Two of the key tenets of institutional investment today are sustainability and long-term horizons. Institutional asset owners require their active asset manager to identify companies that can generate a solid rate of return on investment and to do so consistently over a long-time horizon, say 5 plus years. Increasingly the added emphasis has been on those companies that can do this in a way that manages production resources in a sustainable way. This now translates to an expectation on asset managers to incorporate ESG criteria into their process for selecting companies in which they invest. Correspondingly, companies have examined their working practices and assessed where they fail, often implementing practices to address these shortcomings and the actions taken and their broad philosophy towards sustainability are typically articulated in their corporate social responsibility (CSR) policy.
Given this backdrop I was surprised to read a paper which suggests that activist hedge funds focus on those companies that promote sustainable practices and specifically use their CSR and announcements around it as a signal to identify potential targets.[i] The surprise here is that it is those companies that are seeking sustainability that are targeted.
A key driver to this is time horizon. The authors argue that hedge funds are typically taking a shorter-term view and ‘..regard as “wasteful” intentions and capabilities that prevent firms from maximising shareholder value in the short term.’[ii] ‘Wasteful’ intentions would be a firm’s intention to act with a long-term vision and to take into account the interests of different stakeholders. As example of time horizon, in one study 47% of US based activist hedge funds held onto a stock for less than 6 months; 84% less than 2 years.[iii]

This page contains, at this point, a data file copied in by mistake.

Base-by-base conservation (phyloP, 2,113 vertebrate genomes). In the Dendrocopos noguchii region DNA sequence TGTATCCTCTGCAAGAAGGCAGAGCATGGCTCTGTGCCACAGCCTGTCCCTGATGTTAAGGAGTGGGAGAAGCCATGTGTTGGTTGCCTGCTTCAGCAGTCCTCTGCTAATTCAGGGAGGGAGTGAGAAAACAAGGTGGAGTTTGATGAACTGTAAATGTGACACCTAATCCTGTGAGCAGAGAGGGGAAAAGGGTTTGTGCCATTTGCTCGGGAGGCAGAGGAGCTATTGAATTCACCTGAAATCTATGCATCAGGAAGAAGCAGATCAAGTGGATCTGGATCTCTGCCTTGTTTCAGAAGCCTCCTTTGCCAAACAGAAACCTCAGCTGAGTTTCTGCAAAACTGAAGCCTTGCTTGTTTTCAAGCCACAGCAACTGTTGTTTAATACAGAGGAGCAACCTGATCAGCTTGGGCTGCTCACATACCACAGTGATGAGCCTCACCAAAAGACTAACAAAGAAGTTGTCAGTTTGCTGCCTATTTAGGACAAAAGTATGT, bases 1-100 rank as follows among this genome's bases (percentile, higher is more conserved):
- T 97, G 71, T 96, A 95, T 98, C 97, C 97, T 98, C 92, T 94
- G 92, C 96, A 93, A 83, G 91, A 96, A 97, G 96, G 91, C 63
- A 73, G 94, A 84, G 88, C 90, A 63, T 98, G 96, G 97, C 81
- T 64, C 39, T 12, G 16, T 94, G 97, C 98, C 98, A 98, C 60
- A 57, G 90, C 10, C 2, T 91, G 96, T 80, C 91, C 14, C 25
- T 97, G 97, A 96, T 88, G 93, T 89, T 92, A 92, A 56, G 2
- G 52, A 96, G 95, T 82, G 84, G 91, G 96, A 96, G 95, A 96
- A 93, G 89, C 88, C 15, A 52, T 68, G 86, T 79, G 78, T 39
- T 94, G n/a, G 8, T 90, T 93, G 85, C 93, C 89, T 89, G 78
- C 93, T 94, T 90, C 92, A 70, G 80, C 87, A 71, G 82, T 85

The research examined the use of CSR as a way to ‘signal’ intentions, with the researchers identifying three types of costs associated with the activity: ‘production costs’ – the cost of actually doing something to improve sustainability or CSR, e.g. cost of signing up to an industry standard; ‘penalty costs’ – where stakeholders see through an action as being false or spin, e.g. greenwashing; and ‘reaction costs’ – where the CSR is being used by unintended audience, e.g. hedge funds, for purposes not intended.
The research found that if you are a company with a strong CSR in an industry with, on average, a poor CSR, you are more likely to be targeted by an activist. So once targeted, what is the extent of these ‘reaction costs’? On average it costs ‘$12.5 million per proxy contest for large capitalisation firms’[iv] and the impact on management can be significant, as the research quotes of one company: “We were all so burnt out. Our CEO looked like he had gone through a war…It took another six months for our leadership team to recover and get the eye back on the ball of managing the company.”
The moral of the story? Rather depressingly it would seem that even with the best of intentions and a strategy that might positively reflect a move to improved sustainability, there are going to be some entities out there that are after a quick buck!
[i] Why activist hedge funds target socially responsible firms: the reaction costs of signally corporate social responsibility, Mark R. DeJardine, Emilio Marti, Rodophe Durand, Academy of Management Journal 2020, Vol. 64, No.3, 851-872.
[ii] Ibid, 852
[iii] Ibid 854 (Zenner et al., 2015)
[iv] Ibid 856 (Activist Insight, 2017:7)